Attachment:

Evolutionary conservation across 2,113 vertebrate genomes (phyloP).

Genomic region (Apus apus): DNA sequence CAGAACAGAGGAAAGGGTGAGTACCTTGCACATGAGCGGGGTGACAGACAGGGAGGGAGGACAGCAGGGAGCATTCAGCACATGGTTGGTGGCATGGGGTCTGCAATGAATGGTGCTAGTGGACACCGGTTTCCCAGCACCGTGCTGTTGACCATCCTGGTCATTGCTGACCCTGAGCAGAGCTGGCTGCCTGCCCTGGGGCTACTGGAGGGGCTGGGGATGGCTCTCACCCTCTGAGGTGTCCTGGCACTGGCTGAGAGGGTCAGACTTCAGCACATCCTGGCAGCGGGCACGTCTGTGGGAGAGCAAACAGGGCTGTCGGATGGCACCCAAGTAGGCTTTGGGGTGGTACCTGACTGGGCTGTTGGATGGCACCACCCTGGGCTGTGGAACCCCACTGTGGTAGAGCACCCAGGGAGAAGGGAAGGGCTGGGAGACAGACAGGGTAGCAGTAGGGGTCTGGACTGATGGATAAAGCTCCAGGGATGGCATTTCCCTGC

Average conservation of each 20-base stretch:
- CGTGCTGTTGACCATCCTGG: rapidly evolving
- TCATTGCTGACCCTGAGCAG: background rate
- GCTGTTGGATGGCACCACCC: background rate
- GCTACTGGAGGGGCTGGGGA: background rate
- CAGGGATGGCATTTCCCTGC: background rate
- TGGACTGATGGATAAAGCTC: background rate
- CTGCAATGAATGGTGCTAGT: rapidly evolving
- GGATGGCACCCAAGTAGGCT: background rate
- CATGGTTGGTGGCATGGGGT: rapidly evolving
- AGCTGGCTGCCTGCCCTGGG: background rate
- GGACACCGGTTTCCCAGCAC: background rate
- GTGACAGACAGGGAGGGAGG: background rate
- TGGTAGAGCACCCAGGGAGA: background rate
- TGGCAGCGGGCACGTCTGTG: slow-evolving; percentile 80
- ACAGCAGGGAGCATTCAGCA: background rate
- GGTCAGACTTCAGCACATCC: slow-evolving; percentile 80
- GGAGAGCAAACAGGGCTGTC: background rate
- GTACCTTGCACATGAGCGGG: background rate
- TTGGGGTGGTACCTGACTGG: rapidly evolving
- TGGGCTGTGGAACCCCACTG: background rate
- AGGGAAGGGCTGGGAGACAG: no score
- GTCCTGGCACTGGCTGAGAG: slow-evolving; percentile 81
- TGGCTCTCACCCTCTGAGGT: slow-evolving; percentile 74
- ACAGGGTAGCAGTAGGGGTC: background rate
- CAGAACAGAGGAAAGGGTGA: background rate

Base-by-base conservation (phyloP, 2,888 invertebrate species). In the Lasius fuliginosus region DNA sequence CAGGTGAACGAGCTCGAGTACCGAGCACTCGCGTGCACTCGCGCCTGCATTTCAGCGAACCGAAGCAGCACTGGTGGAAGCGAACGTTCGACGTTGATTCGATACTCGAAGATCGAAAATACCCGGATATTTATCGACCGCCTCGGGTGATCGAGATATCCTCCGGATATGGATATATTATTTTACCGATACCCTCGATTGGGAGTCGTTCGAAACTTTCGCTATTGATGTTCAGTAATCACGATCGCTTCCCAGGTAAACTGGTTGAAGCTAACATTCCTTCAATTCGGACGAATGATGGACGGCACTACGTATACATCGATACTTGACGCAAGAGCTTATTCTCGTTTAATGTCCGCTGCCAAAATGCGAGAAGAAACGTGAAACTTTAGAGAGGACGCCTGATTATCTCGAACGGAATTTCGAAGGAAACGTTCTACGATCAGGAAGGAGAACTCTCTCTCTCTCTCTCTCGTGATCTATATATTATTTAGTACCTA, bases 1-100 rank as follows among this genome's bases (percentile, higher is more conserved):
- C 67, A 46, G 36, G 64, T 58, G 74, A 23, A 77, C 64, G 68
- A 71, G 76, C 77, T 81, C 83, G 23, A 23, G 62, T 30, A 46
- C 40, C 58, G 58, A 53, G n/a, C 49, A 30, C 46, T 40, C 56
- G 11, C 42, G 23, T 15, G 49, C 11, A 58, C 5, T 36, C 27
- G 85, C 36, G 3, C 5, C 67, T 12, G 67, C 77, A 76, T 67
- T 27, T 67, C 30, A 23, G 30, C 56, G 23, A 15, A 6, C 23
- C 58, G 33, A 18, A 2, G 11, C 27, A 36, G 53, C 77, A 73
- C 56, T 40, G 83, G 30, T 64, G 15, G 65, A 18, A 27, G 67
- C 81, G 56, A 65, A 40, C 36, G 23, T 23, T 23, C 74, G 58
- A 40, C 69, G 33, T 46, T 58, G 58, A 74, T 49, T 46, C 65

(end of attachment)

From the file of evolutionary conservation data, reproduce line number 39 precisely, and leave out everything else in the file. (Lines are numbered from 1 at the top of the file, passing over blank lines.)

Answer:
- A 40, C 69, G 33, T 46, T 58, G 58, A 74, T 49, T 46, C 65